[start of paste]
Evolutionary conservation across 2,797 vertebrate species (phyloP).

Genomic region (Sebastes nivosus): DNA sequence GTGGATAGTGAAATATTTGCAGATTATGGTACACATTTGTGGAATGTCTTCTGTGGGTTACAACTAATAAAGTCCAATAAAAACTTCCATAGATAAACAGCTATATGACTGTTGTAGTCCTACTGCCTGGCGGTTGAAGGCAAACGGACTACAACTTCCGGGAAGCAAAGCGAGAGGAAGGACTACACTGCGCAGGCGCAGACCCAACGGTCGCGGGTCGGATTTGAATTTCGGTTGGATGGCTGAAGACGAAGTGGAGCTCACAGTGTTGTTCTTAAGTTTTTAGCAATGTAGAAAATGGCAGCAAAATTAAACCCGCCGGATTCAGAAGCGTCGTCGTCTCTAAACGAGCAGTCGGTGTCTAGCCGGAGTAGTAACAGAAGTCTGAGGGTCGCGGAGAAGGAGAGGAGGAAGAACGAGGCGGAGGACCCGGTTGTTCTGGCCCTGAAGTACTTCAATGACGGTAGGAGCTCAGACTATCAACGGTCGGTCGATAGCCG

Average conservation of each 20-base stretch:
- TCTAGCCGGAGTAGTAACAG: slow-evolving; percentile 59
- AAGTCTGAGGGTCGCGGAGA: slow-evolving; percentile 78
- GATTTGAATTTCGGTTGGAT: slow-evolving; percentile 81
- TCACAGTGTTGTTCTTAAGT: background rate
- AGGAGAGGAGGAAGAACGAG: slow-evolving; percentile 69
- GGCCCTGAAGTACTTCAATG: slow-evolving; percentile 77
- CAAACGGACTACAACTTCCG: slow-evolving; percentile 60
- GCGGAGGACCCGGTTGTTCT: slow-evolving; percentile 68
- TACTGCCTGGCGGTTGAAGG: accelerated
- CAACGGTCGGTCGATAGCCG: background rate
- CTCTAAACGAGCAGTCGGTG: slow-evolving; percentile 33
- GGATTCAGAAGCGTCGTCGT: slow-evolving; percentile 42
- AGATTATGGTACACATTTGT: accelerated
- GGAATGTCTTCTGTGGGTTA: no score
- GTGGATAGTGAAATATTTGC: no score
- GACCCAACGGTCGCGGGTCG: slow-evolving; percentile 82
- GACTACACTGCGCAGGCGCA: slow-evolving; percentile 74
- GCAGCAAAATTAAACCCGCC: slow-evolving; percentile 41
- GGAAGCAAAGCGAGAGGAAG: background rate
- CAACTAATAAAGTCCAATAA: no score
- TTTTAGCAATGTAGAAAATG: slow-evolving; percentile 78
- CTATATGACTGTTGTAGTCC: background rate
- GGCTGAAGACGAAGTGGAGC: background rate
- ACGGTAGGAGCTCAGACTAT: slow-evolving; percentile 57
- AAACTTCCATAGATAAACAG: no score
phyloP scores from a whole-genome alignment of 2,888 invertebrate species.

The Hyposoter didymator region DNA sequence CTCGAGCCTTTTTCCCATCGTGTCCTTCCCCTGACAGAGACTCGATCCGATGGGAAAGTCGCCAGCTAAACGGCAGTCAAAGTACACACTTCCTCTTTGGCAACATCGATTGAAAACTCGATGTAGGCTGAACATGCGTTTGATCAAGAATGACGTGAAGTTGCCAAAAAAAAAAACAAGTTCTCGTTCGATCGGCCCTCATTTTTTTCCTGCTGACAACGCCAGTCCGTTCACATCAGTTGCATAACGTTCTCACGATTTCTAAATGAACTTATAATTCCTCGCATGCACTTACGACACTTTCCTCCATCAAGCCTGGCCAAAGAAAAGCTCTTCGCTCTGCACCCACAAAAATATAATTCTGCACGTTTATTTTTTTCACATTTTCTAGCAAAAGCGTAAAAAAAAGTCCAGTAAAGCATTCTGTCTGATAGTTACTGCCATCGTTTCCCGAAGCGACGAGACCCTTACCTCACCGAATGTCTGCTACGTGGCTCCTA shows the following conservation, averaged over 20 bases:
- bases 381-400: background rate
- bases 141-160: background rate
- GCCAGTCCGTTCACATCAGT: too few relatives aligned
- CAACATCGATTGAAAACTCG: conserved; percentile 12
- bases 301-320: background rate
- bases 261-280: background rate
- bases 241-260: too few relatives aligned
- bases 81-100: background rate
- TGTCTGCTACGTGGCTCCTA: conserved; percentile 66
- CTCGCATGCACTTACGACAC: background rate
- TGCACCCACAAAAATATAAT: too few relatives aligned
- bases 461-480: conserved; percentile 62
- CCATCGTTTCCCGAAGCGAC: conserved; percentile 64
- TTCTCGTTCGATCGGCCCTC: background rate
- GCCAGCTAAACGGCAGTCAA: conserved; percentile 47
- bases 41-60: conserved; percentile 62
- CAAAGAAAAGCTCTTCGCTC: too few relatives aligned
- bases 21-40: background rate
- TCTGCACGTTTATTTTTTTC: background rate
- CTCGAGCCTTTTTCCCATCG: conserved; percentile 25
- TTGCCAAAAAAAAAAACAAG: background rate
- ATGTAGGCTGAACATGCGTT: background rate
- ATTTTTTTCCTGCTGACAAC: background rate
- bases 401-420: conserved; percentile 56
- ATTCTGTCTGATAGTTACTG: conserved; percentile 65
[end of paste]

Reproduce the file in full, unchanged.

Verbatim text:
Evolutionary conservation across 2,797 vertebrate species (phyloP).

Genomic region (Sebastes nivosus): DNA sequence GTGGATAGTGAAATATTTGCAGATTATGGTACACATTTGTGGAATGTCTTCTGTGGGTTACAACTAATAAAGTCCAATAAAAACTTCCATAGATAAACAGCTATATGACTGTTGTAGTCCTACTGCCTGGCGGTTGAAGGCAAACGGACTACAACTTCCGGGAAGCAAAGCGAGAGGAAGGACTACACTGCGCAGGCGCAGACCCAACGGTCGCGGGTCGGATTTGAATTTCGGTTGGATGGCTGAAGACGAAGTGGAGCTCACAGTGTTGTTCTTAAGTTTTTAGCAATGTAGAAAATGGCAGCAAAATTAAACCCGCCGGATTCAGAAGCGTCGTCGTCTCTAAACGAGCAGTCGGTGTCTAGCCGGAGTAGTAACAGAAGTCTGAGGGTCGCGGAGAAGGAGAGGAGGAAGAACGAGGCGGAGGACCCGGTTGTTCTGGCCCTGAAGTACTTCAATGACGGTAGGAGCTCAGACTATCAACGGTCGGTCGATAGCCG

Average conservation of each 20-base stretch:
- TCTAGCCGGAGTAGTAACAG: slow-evolving; percentile 59
- AAGTCTGAGGGTCGCGGAGA: slow-evolving; percentile 78
- GATTTGAATTTCGGTTGGAT: slow-evolving; percentile 81
- TCACAGTGTTGTTCTTAAGT: background rate
- AGGAGAGGAGGAAGAACGAG: slow-evolving; percentile 69
- GGCCCTGAAGTACTTCAATG: slow-evolving; percentile 77
- CAAACGGACTACAACTTCCG: slow-evolving; percentile 60
- GCGGAGGACCCGGTTGTTCT: slow-evolving; percentile 68
- TACTGCCTGGCGGTTGAAGG: accelerated
- CAACGGTCGGTCGATAGCCG: background rate
- CTCTAAACGAGCAGTCGGTG: slow-evolving; percentile 33
- GGATTCAGAAGCGTCGTCGT: slow-evolving; percentile 42
- AGATTATGGTACACATTTGT: accelerated
- GGAATGTCTTCTGTGGGTTA: no score
- GTGGATAGTGAAATATTTGC: no score
- GACCCAACGGTCGCGGGTCG: slow-evolving; percentile 82
- GACTACACTGCGCAGGCGCA: slow-evolving; percentile 74
- GCAGCAAAATTAAACCCGCC: slow-evolving; percentile 41
- GGAAGCAAAGCGAGAGGAAG: background rate
- CAACTAATAAAGTCCAATAA: no score
- TTTTAGCAATGTAGAAAATG: slow-evolving; percentile 78
- CTATATGACTGTTGTAGTCC: background rate
- GGCTGAAGACGAAGTGGAGC: background rate
- ACGGTAGGAGCTCAGACTAT: slow-evolving; percentile 57
- AAACTTCCATAGATAAACAG: no score
phyloP scores from a whole-genome alignment of 2,888 invertebrate species.

The Hyposoter didymator region DNA sequence CTCGAGCCTTTTTCCCATCGTGTCCTTCCCCTGACAGAGACTCGATCCGATGGGAAAGTCGCCAGCTAAACGGCAGTCAAAGTACACACTTCCTCTTTGGCAACATCGATTGAAAACTCGATGTAGGCTGAACATGCGTTTGATCAAGAATGACGTGAAGTTGCCAAAAAAAAAAACAAGTTCTCGTTCGATCGGCCCTCATTTTTTTCCTGCTGACAACGCCAGTCCGTTCACATCAGTTGCATAACGTTCTCACGATTTCTAAATGAACTTATAATTCCTCGCATGCACTTACGACACTTTCCTCCATCAAGCCTGGCCAAAGAAAAGCTCTTCGCTCTGCACCCACAAAAATATAATTCTGCACGTTTATTTTTTTCACATTTTCTAGCAAAAGCGTAAAAAAAAGTCCAGTAAAGCATTCTGTCTGATAGTTACTGCCATCGTTTCCCGAAGCGACGAGACCCTTACCTCACCGAATGTCTGCTACGTGGCTCCTA shows the following conservation, averaged over 20 bases:
- bases 381-400: background rate
- bases 141-160: background rate
- GCCAGTCCGTTCACATCAGT: too few relatives aligned
- CAACATCGATTGAAAACTCG: conserved; percentile 12
- bases 301-320: background rate
- bases 261-280: background rate
- bases 241-260: too few relatives aligned
- bases 81-100: background rate
- TGTCTGCTACGTGGCTCCTA: conserved; percentile 66
- CTCGCATGCACTTACGACAC: background rate
- TGCACCCACAAAAATATAAT: too few relatives aligned
- bases 461-480: conserved; percentile 62
- CCATCGTTTCCCGAAGCGAC: conserved; percentile 64
- TTCTCGTTCGATCGGCCCTC: background rate
- GCCAGCTAAACGGCAGTCAA: conserved; percentile 47
- bases 41-60: conserved; percentile 62
- CAAAGAAAAGCTCTTCGCTC: too few relatives aligned
- bases 21-40: background rate
- TCTGCACGTTTATTTTTTTC: background rate
- CTCGAGCCTTTTTCCCATCG: conserved; percentile 25
- TTGCCAAAAAAAAAAACAAG: background rate
- ATGTAGGCTGAACATGCGTT: background rate
- ATTTTTTTCCTGCTGACAAC: background rate
- bases 401-420: conserved; percentile 56
- ATTCTGTCTGATAGTTACTG: conserved; percentile 65